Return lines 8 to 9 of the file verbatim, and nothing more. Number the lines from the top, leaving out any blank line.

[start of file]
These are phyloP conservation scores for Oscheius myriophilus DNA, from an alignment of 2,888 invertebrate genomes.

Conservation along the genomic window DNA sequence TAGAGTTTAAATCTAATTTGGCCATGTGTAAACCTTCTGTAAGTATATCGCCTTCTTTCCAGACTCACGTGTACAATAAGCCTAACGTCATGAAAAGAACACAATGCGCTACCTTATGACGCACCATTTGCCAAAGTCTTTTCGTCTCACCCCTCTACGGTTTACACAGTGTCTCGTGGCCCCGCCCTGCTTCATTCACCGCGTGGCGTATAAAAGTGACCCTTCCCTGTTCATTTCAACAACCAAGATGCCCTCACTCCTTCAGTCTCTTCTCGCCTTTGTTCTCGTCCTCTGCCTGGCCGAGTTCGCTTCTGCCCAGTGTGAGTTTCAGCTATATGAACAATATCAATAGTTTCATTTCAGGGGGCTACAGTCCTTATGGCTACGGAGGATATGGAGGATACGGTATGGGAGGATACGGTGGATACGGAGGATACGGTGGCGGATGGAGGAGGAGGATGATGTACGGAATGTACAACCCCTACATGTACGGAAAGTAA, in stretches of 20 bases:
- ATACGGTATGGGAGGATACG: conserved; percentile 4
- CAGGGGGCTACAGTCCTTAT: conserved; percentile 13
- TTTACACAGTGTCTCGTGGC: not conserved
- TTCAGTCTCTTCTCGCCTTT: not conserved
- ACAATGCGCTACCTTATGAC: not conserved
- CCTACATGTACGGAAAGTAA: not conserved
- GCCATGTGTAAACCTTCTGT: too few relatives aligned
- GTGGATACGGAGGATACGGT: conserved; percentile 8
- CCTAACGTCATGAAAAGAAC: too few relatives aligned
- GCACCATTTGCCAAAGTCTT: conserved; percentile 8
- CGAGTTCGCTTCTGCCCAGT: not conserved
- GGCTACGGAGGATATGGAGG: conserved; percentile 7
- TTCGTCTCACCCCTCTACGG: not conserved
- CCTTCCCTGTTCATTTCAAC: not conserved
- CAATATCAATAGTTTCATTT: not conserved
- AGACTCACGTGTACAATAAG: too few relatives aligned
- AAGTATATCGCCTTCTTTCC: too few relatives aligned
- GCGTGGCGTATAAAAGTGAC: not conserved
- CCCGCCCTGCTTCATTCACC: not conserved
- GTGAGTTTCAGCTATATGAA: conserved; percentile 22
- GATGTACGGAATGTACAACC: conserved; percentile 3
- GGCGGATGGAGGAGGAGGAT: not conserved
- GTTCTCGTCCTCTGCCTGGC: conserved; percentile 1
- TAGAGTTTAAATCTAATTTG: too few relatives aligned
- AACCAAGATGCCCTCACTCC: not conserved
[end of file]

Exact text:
- CCTACATGTACGGAAAGTAA: not conserved
- GCCATGTGTAAACCTTCTGT: too few relatives aligned